World Rhino Day 2021 - Why They Matter
Covered from head to toe in leathery hide, a striking horn protruding from its ancient skull, the muscular, massive, and frighteningly swift rhino is one of the most majestic creatures in all the animal kingdom. Their appearance makes them seem like the last living dinosaurs. A relic from a previous world. However, at the rate at which the rhino population is declining, they won’t last very long… unless we do something.
My passion for conservation was first ignited in the summer of 2019 during my family's 2nd trip to Africa. We saw many fantastical creatures when we ventured into the wild, African bush. I particularly treasure one memory; as we turned the corner in our open jeep, we were immediately greeted by 3 lions, just meters away, feasting on the fresh carcass of a gazelle. We were so close in fact, that every time a lion would take a bite, we could hear the flesh being ripped and the bone being crushed. Africa was amazing, a place that I will hold close to my heart forever.
Though the animals were abundant and diverse, one animal eluded me. The rhino. We had seen a few rhinos scattered around the expansive savannah, but from so far away that they looked like rocks.
The main reason that rhinos are so scarce is because of illegal trafficking of rhino horn. Pound for pound, rhino horn is more expensive than gold. Though rhino horn has no proven health benefits, it continues to be used in some East-Asian traditional medicines/remedies. This medicine, called Muthi. Muthi, is made by grinding & mixing rhino horn with many other wild animal parts, to create a liquid that you can drink. This is thought to cure cancer and arthritis, along with many other health related issues. However, these beliefs are grossly misplaced as rhino horn is neither medicinal nor magical. Rhino horn is just keratin - the same thing as our fingernails!
With such high demand for rhino horn, some impoverished people in Africa are willing to risk long years of jail time, and sometimes even their own lives, to poach rhinos just to feed their family. Horrible things are being done to rhinos as a result of this, and their population in the wild has declined dramatically from 70000 in 1970, to just 27000 in 2021.
The solution to this crisis isn’t only to go after the poachers. This is a complex problem which needs a 2-pronged approach. On the one hand, we need to raise awareness in East-Asia that scientific evidence proves that rhino horn has no magical or medicinal properties. If people stop buying Muthi, then the demand for rhino horn will disappear, and that will help keep the animals safe. On the other hand, changing deep set beliefs on traditional medicine takes time. So, while we work on awareness building on what Muthi really is, we need to protect rhinos and other endangered animals in Africa from poachers, by supporting conservation efforts by the many public & private game parks and conservancies in Africa.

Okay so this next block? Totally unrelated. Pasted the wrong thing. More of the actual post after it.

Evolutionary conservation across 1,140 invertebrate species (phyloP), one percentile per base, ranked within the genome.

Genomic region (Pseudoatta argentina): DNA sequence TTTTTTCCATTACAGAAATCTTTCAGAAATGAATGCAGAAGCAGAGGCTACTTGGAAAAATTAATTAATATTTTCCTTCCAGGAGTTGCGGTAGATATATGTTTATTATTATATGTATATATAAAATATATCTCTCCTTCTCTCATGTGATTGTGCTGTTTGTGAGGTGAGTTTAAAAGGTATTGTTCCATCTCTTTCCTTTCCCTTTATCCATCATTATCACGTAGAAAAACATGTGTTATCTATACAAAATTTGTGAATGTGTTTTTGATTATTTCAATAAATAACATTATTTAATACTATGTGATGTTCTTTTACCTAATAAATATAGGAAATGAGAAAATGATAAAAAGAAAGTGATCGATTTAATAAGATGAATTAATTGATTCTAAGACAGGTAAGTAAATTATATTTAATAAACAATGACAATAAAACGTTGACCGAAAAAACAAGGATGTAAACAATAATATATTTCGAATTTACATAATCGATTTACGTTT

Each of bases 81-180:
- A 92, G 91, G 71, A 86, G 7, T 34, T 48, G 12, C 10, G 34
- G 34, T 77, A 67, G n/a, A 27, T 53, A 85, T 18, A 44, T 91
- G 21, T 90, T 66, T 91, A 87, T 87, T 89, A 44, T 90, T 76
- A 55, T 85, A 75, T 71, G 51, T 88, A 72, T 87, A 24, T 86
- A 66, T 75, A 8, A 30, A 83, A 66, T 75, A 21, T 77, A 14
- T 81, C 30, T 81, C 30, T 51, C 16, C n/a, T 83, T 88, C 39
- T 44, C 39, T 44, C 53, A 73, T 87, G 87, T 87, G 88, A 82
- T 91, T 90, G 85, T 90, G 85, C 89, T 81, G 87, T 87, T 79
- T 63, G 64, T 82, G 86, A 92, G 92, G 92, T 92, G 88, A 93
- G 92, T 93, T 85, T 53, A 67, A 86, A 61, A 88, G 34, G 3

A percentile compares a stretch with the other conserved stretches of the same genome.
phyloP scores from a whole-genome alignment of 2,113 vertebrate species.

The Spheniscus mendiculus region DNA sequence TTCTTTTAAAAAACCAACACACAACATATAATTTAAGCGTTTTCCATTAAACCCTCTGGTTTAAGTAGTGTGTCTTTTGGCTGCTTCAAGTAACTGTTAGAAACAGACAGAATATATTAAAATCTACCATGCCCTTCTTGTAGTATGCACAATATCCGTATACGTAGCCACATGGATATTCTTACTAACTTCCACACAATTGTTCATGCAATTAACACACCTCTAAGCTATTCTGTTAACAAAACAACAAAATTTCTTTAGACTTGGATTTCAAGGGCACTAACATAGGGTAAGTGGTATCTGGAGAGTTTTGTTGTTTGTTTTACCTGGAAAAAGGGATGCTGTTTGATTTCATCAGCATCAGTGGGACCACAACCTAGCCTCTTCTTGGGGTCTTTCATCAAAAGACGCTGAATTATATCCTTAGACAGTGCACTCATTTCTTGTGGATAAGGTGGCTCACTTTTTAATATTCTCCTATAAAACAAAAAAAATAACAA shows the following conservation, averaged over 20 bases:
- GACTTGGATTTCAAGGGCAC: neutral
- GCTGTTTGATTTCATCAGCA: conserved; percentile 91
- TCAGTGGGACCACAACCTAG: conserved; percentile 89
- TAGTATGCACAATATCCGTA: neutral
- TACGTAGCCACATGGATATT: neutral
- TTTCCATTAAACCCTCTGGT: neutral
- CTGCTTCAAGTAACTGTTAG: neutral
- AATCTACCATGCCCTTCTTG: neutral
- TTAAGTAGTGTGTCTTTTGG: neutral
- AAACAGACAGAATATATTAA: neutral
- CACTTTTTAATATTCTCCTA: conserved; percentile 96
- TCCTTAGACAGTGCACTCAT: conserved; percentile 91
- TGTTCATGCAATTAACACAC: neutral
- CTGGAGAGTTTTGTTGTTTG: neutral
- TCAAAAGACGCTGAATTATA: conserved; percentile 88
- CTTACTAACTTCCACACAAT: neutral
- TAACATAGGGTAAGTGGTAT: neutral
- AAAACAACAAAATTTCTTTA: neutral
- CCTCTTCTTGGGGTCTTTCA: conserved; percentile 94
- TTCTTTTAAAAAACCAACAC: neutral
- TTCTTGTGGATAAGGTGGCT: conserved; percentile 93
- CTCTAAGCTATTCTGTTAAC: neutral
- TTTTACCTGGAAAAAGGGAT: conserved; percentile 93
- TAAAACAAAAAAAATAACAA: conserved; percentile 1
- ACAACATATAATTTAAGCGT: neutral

To this end, I started working with a private game reserve in South Africa called Thula Thula. They are located in the Kwazulu-Natal area, and are home to a wide variety of African wildlife including many elephants, rhinos, leopards, cape buffalos and now, even a cheetah. Thula Thula has a rhino family, and an orphanage for rhino, whose mothers have been victims of poaching. Often, a poacher will kill a rhino by tranquilizing (but not shooting) the animal, and then hacking the horn off while it is still alive. They do this, to avoid attracting the attention of rangers with the gunshots. If the rhino happens to be a female with a calf, the baby witnesses this horrific act of violence against its mother. Not only are these calves traumatized by what they see, but after the mother bleeds to death, they are very vulnerable in the wild without the protection of a parent. Hence, these wild orphans need human intervention to survive. I help Thula Thula by raising awareness and funding for wildlife conservation through art. The money raised from the sale of my wildlife-inspired sketches, postcards and gift tags, pays for the adoption of rhinos.
Rhinos play a critical part in the natural ecosystem of the Bush. As megafauna, their role is to ensure that there isn’t an imbalance in the ratio of carnivore and herbivore populations. They do this by grazing sufficiently to prevent an overgrowth of grass, and thereby naturally curbing an excessive increase in the herbivore population.
While a lot has been done over the years, we still have a long way to go before we restore rhino populations to healthy levels. Indeed, in our lifetime itself, we will see the loss of the subspecies of rhino - the Northern White - as the last 2 surviving females live out their days in Ol Pejeta conservancy in Kenya. Unlike elephants, who evoke deep human empathy with their emotional intelligence and uncanny memories, the rhino often gets overlooked. I believe rhinos are a critical link to our natural history. They are a reminder of what the world looked like millions of years ago, when dinosaurs roamed the earth. And their story matters, just as much.
Rhinos at Thula Thula